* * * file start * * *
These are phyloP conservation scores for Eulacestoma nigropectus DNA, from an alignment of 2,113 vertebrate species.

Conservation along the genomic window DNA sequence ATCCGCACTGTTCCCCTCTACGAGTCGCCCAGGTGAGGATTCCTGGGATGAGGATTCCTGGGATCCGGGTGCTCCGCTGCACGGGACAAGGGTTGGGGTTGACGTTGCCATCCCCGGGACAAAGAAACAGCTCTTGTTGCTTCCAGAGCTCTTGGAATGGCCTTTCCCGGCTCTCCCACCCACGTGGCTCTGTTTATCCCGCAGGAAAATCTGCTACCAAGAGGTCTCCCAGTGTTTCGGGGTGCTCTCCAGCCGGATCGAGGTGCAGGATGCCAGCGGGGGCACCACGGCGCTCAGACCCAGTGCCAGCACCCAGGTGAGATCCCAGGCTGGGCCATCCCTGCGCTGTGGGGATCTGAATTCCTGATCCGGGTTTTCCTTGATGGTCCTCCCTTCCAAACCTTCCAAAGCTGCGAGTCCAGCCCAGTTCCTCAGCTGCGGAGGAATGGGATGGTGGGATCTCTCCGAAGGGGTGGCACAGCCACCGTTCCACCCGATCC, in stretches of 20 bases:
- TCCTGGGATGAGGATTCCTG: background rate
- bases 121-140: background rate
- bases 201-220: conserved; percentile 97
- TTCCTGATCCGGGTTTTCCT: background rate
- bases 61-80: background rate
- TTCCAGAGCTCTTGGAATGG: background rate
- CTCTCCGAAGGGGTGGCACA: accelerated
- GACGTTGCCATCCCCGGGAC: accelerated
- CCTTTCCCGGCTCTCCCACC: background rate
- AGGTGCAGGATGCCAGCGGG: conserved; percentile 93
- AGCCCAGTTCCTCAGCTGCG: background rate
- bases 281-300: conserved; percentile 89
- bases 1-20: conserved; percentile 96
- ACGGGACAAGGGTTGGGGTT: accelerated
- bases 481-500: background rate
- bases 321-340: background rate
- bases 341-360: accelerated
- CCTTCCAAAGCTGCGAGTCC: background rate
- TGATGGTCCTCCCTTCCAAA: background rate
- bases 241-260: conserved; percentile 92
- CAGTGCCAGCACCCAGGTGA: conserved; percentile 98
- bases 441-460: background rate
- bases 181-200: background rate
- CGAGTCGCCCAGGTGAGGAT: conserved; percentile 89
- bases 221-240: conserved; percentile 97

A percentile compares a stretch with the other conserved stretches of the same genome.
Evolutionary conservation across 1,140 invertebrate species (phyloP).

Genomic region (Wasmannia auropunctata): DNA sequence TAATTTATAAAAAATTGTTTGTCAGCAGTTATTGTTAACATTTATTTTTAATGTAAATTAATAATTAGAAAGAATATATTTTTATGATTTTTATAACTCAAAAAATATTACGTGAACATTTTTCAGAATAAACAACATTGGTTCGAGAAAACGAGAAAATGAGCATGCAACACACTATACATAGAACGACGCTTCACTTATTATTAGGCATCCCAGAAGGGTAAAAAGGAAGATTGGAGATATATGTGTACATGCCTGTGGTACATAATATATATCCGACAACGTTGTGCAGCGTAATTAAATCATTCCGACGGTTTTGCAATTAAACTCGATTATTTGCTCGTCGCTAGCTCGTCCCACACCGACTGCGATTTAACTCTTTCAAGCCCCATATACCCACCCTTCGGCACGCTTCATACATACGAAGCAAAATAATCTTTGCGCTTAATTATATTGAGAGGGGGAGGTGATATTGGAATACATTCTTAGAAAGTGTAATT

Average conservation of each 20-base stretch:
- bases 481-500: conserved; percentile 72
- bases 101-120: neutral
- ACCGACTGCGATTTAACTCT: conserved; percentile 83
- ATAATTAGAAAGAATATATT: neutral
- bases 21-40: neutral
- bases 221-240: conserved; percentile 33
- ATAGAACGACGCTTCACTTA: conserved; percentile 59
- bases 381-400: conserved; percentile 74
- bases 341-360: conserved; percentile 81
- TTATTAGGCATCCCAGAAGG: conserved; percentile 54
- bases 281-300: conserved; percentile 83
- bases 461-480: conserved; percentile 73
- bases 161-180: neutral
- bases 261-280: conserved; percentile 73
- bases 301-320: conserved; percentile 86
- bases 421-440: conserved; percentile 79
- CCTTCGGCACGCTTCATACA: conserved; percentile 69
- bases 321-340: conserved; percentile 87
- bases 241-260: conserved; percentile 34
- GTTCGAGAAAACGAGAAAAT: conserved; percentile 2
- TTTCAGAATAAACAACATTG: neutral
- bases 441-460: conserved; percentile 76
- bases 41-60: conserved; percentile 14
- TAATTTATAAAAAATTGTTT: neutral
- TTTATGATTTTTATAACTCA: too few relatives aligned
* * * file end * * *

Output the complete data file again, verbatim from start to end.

These are phyloP conservation scores for Eulacestoma nigropectus DNA, from an alignment of 2,113 vertebrate species.

Conservation along the genomic window DNA sequence ATCCGCACTGTTCCCCTCTACGAGTCGCCCAGGTGAGGATTCCTGGGATGAGGATTCCTGGGATCCGGGTGCTCCGCTGCACGGGACAAGGGTTGGGGTTGACGTTGCCATCCCCGGGACAAAGAAACAGCTCTTGTTGCTTCCAGAGCTCTTGGAATGGCCTTTCCCGGCTCTCCCACCCACGTGGCTCTGTTTATCCCGCAGGAAAATCTGCTACCAAGAGGTCTCCCAGTGTTTCGGGGTGCTCTCCAGCCGGATCGAGGTGCAGGATGCCAGCGGGGGCACCACGGCGCTCAGACCCAGTGCCAGCACCCAGGTGAGATCCCAGGCTGGGCCATCCCTGCGCTGTGGGGATCTGAATTCCTGATCCGGGTTTTCCTTGATGGTCCTCCCTTCCAAACCTTCCAAAGCTGCGAGTCCAGCCCAGTTCCTCAGCTGCGGAGGAATGGGATGGTGGGATCTCTCCGAAGGGGTGGCACAGCCACCGTTCCACCCGATCC, in stretches of 20 bases:
- TCCTGGGATGAGGATTCCTG: background rate
- bases 121-140: background rate
- bases 201-220: conserved; percentile 97
- TTCCTGATCCGGGTTTTCCT: background rate
- bases 61-80: background rate
- TTCCAGAGCTCTTGGAATGG: background rate
- CTCTCCGAAGGGGTGGCACA: accelerated
- GACGTTGCCATCCCCGGGAC: accelerated
- CCTTTCCCGGCTCTCCCACC: background rate
- AGGTGCAGGATGCCAGCGGG: conserved; percentile 93
- AGCCCAGTTCCTCAGCTGCG: background rate
- bases 281-300: conserved; percentile 89
- bases 1-20: conserved; percentile 96
- ACGGGACAAGGGTTGGGGTT: accelerated
- bases 481-500: background rate
- bases 321-340: background rate
- bases 341-360: accelerated
- CCTTCCAAAGCTGCGAGTCC: background rate
- TGATGGTCCTCCCTTCCAAA: background rate
- bases 241-260: conserved; percentile 92
- CAGTGCCAGCACCCAGGTGA: conserved; percentile 98
- bases 441-460: background rate
- bases 181-200: background rate
- CGAGTCGCCCAGGTGAGGAT: conserved; percentile 89
- bases 221-240: conserved; percentile 97

A percentile compares a stretch with the other conserved stretches of the same genome.
Evolutionary conservation across 1,140 invertebrate species (phyloP).

Genomic region (Wasmannia auropunctata): DNA sequence TAATTTATAAAAAATTGTTTGTCAGCAGTTATTGTTAACATTTATTTTTAATGTAAATTAATAATTAGAAAGAATATATTTTTATGATTTTTATAACTCAAAAAATATTACGTGAACATTTTTCAGAATAAACAACATTGGTTCGAGAAAACGAGAAAATGAGCATGCAACACACTATACATAGAACGACGCTTCACTTATTATTAGGCATCCCAGAAGGGTAAAAAGGAAGATTGGAGATATATGTGTACATGCCTGTGGTACATAATATATATCCGACAACGTTGTGCAGCGTAATTAAATCATTCCGACGGTTTTGCAATTAAACTCGATTATTTGCTCGTCGCTAGCTCGTCCCACACCGACTGCGATTTAACTCTTTCAAGCCCCATATACCCACCCTTCGGCACGCTTCATACATACGAAGCAAAATAATCTTTGCGCTTAATTATATTGAGAGGGGGAGGTGATATTGGAATACATTCTTAGAAAGTGTAATT

Average conservation of each 20-base stretch:
- bases 481-500: conserved; percentile 72
- bases 101-120: neutral
- ACCGACTGCGATTTAACTCT: conserved; percentile 83
- ATAATTAGAAAGAATATATT: neutral
- bases 21-40: neutral
- bases 221-240: conserved; percentile 33
- ATAGAACGACGCTTCACTTA: conserved; percentile 59
- bases 381-400: conserved; percentile 74
- bases 341-360: conserved; percentile 81
- TTATTAGGCATCCCAGAAGG: conserved; percentile 54
- bases 281-300: conserved; percentile 83
- bases 461-480: conserved; percentile 73
- bases 161-180: neutral
- bases 261-280: conserved; percentile 73
- bases 301-320: conserved; percentile 86
- bases 421-440: conserved; percentile 79
- CCTTCGGCACGCTTCATACA: conserved; percentile 69
- bases 321-340: conserved; percentile 87
- bases 241-260: conserved; percentile 34
- GTTCGAGAAAACGAGAAAAT: conserved; percentile 2
- TTTCAGAATAAACAACATTG: neutral
- bases 441-460: conserved; percentile 76
- bases 41-60: conserved; percentile 14
- TAATTTATAAAAAATTGTTT: neutral
- TTTATGATTTTTATAACTCA: too few relatives aligned